In my last novel (Falcon in the Glass) the protagonist was a boy, and I kind of wanted to switch to a girl protagonist after that.  But when I thought about the historical era and the events of Journey of the Pale Bear, especially the parts on the sailing ship, I realized that a girl protagonist would stretch credulity too far.  So I happily settled in with Arthur!

How did you decide if the bear would be male or female?

This was trickier!  Nobody knows if the real, historical polar bear was male or female.  My first thought was that the bear in my book should be a male. I had in mind a kind of guys-on-a-road-trip vibe with Arthur and the bear.  But young male polar bears are some of the most dangerous animals on the planet. The more I thought about it, the more I began to feel uneasy about my decision.  I had actually written about three-fourths of the book with the polar bear as a male. But I changed my mind and went back and changed the bear to a female. 

And it actually worked out really well.  For example, I had already written several scenes in which Arthur hums to the bear.  I later found out that bear cubs sometimes sort of hum to their mothers. So instead of the guys-on-a-road-trip vibe, the now-female bear relates to Arthur sort of as if he were her cub.

Who are some of the authors you feel were influential in your work?

So many authors have influenced me, both directly and through their work!  So I think I’ll comment on just one—Eloise McGraw. Eloise wrote a raft of wonderful novels for young readers; she had three Newbery Honor books.  Her work, itself, is inspiring. Even now, when I pick up one of her books, it makes me want to try harder to raise my standards—though I’ll never be as good a writer as she was.  (Moorchild is my favorite of Eloise’s books, followed by The Striped Ships.) But Eloise was a friend, as well, and she taught me so much about the writing life.  An example: Once, when Eloise was struggling with the beginning of a novel, I told her that it surprised me that she was having trouble because she had already written so many great books.  She told me that each book teaches you how to write that book, but not necessarily the ones after that.  This was kind of discouraging at the time! But later, it was very helpful.  Because each book I’ve written has been hard in one way or another—and Eloise taught me to think of the struggle as just part of the job of being a novelist.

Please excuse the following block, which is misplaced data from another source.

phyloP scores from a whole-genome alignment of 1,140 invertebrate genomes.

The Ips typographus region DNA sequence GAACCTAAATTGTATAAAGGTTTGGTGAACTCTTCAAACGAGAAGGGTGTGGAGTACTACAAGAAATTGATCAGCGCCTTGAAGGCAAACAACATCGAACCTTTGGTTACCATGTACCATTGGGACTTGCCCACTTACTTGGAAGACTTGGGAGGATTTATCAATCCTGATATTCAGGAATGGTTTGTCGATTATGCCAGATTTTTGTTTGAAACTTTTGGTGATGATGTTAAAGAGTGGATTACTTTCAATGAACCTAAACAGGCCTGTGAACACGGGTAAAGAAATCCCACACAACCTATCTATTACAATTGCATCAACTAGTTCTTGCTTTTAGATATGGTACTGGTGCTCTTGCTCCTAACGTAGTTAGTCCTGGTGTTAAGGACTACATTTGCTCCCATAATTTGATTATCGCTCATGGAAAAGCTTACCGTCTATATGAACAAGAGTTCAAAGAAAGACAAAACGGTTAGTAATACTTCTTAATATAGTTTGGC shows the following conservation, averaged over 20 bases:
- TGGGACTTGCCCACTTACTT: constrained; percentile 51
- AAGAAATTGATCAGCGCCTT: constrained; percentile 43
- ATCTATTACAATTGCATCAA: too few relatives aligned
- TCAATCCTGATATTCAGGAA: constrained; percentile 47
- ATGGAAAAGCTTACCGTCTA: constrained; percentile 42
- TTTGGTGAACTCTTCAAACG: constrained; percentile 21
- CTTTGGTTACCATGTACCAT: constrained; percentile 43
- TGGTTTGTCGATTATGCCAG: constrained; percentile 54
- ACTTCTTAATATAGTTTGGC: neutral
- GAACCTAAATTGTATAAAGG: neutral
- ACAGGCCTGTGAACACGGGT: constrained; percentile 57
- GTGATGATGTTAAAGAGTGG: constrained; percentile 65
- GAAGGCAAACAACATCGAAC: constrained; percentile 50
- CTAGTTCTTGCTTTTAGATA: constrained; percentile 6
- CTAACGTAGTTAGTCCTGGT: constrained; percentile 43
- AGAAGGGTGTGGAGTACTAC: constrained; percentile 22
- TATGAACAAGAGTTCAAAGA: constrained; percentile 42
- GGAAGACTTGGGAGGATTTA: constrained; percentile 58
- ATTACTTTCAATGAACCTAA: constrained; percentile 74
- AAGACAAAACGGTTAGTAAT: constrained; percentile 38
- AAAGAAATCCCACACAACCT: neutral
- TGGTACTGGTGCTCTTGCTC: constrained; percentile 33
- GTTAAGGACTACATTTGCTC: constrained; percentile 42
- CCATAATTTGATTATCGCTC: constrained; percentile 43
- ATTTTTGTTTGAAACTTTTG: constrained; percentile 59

Do you have any strange writing habits or writing rituals you’d like to share with your readers?

Here’s one that came from another bit of advice from Eloise McGraw.  Years ago, whenever I got stuck, I would just push my way through the story.  But, more often than not, I’d have to throw out most of what I wrote when pushing through.  One day, Eloise told me that when she got stuck, she waited.  She would write down a question about what was stalling her, and she would read that question every day, until one day she just knew the answer.  So I put a pretty ceramic bowl in my study.  When I get stuck, I take out a little slip of paper and write down a question about what is stalling me.  I fold it up and put it in the bowl. And I take the question out and read it every day until I know the answer.  Sooner or later, the answer always comes! 

Although Susan loves to write about long-ago and faraway places, she can’t bring those worlds to life without grounding them in the details of this one. To that end, she has explored lava tubes and sea caves; spent the night in a lighthouse; traveled along the Silk Road in Iran; ridden in a glider, on a camel, and on a donkey; and cut up (already dead!) baby chicks and mice for a gyrfalcon’s dinner. To research Journey of the Pale Bear, she explored the grounds of the Tower of London and went backstage at the Oregon Zoo, where, standing breathtakingly near, she watched polar bears Tasul and Conrad lip grapes from their keepers’ open palms. Journey of the Pale Bear is Susan’s 12th book, including the Dragon Chronicles series, Shadow Spinner, and Alphabet of Dreams. Collectively, her books have been translated into nine languages; accolades include a Golden Kite Honor Book, the American Library Association’s Notable Books and Best Books for Young Adults, BCCB Blue Ribbon Books, and School Library Journal’s Best Books. Susan has an M.A. in English from the University of Michigan and taught for many years in the M.F.A. in Writing for Children and Young Adults program at Vermont College. She lives in Bryan, Texas with her husband, historian R.J.Q. Adams, and their dog, Neville.

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OCTOBER 10-20, 2019
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Many thanks to Lone Star Book Blog Tours and the author! It was a pleasure hosting! And be sure to check out the other stops on the tour for more opinions and extras!